Sunday, May 30, 2021

Komatsu and Oyama Remembered

Komatsu in 'Chibideka Mongatrai'

Obviously, I have not written here in some time.

I decided to say nothing here, as I was doubtful my endless rants of the obvious failings of the previous  president were of any use. Thankfully, I learned by the 2020 elections end, that our democracy was preserved by about 8 million voters. Thin margin perhaps but enough to alter the grim path we were on Yet, I also learned that where I live I am politically outnumbered about 4 to 1 - about the same amount I have experienced in the years and years I have lived here ... and yet i remain.

Call me Odd Man Out. And no, I have never been comfortable with this particular reality. So I write what I can seldom say.

And after perusing other options of the online world, those many thousands and thousands of platforms and apps  world gurgles and burbles its way through to self-expression - this humble and loveable blog is the best place to share. Here, I am the only one, I can speak freely.

I can ponder through words the thoughts wandering about my old mind (I'm 60 - time left is ticking past loudly.

I continue to marvel at the presence and uses the world has made of the internet - fascinated by the swipe-left-or-right narrative so many engage in, the willingness to answer any question posed by some Facebook data miner, speeding through miniaturized experience. People of all ages and sexes make money online opening boxes and packages to reveal what's inside, or how to apply make-up, or repair a car or a washing machine, or being creative with music and art, or even just jerking off live on camera for tip money. In my day, one had to go to a big city and find a peep show to do that.


I was eating lunch (eel sushi and thai yellow curry chicken) in a small Asian restaurant and I put my phone away since it had little battery power left. I realized I did not even have a book in my car I could have brought in with me - it made me feel ashamed. 

I work with folks in their 20s and 30s and have noticed whenever there is a pause in work or just conversation, 8 seconds will go past and their heads will bend down to their phones, fingering away swiping up and down and left and right. 

So now I have two books in my car. 

I'm no Luddite.

I was pondering movies I could watch online (how I spend most of my time online) and something reminded me of the first foreign language film I saw. I was 7 or maybe 8, and on Saturday mornings I eagerly waited for the CBS Children's Film Festival program to air. I was quite delighted to be able to type CBS Children's Film Festival into the magic google machine - and there it was listed, along with all the films they showed during their very long run.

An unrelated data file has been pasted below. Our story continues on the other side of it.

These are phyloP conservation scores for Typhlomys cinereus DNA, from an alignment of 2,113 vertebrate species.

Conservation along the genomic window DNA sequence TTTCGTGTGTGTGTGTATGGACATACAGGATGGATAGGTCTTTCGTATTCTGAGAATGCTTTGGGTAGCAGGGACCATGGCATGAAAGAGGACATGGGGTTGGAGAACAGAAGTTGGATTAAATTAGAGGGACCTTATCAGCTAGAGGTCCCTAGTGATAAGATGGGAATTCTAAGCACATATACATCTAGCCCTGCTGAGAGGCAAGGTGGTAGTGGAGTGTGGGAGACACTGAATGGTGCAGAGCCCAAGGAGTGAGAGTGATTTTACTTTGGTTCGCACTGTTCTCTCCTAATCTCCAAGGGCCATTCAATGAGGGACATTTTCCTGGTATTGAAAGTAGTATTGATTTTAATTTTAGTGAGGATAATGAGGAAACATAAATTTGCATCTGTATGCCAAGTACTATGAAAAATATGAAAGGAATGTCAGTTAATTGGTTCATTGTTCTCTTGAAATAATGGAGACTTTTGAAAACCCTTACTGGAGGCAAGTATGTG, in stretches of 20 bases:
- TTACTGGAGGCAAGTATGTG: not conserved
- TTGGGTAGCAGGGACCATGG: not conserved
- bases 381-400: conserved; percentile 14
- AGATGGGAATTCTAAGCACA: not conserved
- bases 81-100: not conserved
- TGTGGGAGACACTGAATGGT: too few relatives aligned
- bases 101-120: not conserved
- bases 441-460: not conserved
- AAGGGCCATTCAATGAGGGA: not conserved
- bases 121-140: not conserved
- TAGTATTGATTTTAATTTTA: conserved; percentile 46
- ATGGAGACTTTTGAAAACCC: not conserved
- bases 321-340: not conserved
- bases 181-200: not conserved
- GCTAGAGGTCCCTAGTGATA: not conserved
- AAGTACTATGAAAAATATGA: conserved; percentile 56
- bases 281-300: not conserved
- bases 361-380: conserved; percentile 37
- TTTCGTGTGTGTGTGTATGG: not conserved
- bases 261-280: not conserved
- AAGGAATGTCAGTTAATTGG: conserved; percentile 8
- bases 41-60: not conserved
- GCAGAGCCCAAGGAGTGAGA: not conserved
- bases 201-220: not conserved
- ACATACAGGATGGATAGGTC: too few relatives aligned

It was a Japanese film made in 1958 called "Skinny and Fatty", or originally "Chibideka Monogatari". It's a very simple story of two young boys in elementary school who become friends. Once I recalled seeing it - images and scenes filled my head. The story follows them through their school days and lives at home. They become friends, the smaller sized boy, Komatsu, lives in a very small one-room house and the heavier boy, Oyama. lives in a large two-story home. Komatsu's mother works in a quarry all day, his father works out of town, seldom home. Oyama's mom stays at home, dad is home every night. The boys get bullied, but don't give in. Komatsu always tells his new friend to never give up, to try to achieve, to have confidence.

All I could find of the 45 minute movie was a horribly washed-out print on YouTube, and watched it anyway. I remembered how much that movie impacted me - it wasn't about adults or the goofy kids in America I saw on TV. Their lives are ordinary and still, powerful. It was one of several young experiences that made me want to write, to tell stories, to make movies and plays. There is almost a manga-quality to the movie, it's steeped in late 50s Japanese culture, and likely helped lay a foundation for an appreciation of their styles of storytelling. 

And that's what I decided to write about today.